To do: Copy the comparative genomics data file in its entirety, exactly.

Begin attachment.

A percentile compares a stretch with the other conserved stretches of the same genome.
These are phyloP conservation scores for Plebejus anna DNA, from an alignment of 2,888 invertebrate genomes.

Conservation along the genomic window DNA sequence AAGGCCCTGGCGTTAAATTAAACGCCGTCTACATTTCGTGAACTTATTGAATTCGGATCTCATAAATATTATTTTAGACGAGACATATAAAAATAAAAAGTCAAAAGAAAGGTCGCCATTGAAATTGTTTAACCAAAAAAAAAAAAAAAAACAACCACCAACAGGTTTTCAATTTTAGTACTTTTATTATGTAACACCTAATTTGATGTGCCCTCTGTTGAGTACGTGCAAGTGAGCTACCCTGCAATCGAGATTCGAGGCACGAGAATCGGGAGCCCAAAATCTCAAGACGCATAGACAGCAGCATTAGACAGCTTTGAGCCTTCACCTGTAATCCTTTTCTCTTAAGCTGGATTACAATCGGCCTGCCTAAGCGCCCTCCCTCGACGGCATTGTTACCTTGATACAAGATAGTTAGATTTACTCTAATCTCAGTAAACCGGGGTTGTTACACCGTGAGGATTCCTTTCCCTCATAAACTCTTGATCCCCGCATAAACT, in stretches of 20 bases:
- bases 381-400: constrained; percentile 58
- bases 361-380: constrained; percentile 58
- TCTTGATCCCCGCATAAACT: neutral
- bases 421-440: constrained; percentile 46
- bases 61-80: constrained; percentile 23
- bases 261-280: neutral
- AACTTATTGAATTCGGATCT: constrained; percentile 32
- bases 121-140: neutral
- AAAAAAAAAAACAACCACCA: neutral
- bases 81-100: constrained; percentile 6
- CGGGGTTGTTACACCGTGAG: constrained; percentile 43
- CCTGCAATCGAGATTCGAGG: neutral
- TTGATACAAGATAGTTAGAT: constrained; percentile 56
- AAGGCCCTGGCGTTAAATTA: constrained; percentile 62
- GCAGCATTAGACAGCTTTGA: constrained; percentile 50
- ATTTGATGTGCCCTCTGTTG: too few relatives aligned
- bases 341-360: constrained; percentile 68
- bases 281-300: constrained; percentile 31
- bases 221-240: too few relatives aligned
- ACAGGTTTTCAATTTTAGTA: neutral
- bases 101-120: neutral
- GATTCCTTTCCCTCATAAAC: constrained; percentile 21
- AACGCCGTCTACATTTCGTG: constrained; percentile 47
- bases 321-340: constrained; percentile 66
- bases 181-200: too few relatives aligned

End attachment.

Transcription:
A percentile compares a stretch with the other conserved stretches of the same genome.
These are phyloP conservation scores for Plebejus anna DNA, from an alignment of 2,888 invertebrate genomes.

Conservation along the genomic window DNA sequence AAGGCCCTGGCGTTAAATTAAACGCCGTCTACATTTCGTGAACTTATTGAATTCGGATCTCATAAATATTATTTTAGACGAGACATATAAAAATAAAAAGTCAAAAGAAAGGTCGCCATTGAAATTGTTTAACCAAAAAAAAAAAAAAAAACAACCACCAACAGGTTTTCAATTTTAGTACTTTTATTATGTAACACCTAATTTGATGTGCCCTCTGTTGAGTACGTGCAAGTGAGCTACCCTGCAATCGAGATTCGAGGCACGAGAATCGGGAGCCCAAAATCTCAAGACGCATAGACAGCAGCATTAGACAGCTTTGAGCCTTCACCTGTAATCCTTTTCTCTTAAGCTGGATTACAATCGGCCTGCCTAAGCGCCCTCCCTCGACGGCATTGTTACCTTGATACAAGATAGTTAGATTTACTCTAATCTCAGTAAACCGGGGTTGTTACACCGTGAGGATTCCTTTCCCTCATAAACTCTTGATCCCCGCATAAACT, in stretches of 20 bases:
- bases 381-400: constrained; percentile 58
- bases 361-380: constrained; percentile 58
- TCTTGATCCCCGCATAAACT: neutral
- bases 421-440: constrained; percentile 46
- bases 61-80: constrained; percentile 23
- bases 261-280: neutral
- AACTTATTGAATTCGGATCT: constrained; percentile 32
- bases 121-140: neutral
- AAAAAAAAAAACAACCACCA: neutral
- bases 81-100: constrained; percentile 6
- CGGGGTTGTTACACCGTGAG: constrained; percentile 43
- CCTGCAATCGAGATTCGAGG: neutral
- TTGATACAAGATAGTTAGAT: constrained; percentile 56
- AAGGCCCTGGCGTTAAATTA: constrained; percentile 62
- GCAGCATTAGACAGCTTTGA: constrained; percentile 50
- ATTTGATGTGCCCTCTGTTG: too few relatives aligned
- bases 341-360: constrained; percentile 68
- bases 281-300: constrained; percentile 31
- bases 221-240: too few relatives aligned
- ACAGGTTTTCAATTTTAGTA: neutral
- bases 101-120: neutral
- GATTCCTTTCCCTCATAAAC: constrained; percentile 21
- AACGCCGTCTACATTTCGTG: constrained; percentile 47
- bases 321-340: constrained; percentile 66
- bases 181-200: too few relatives aligned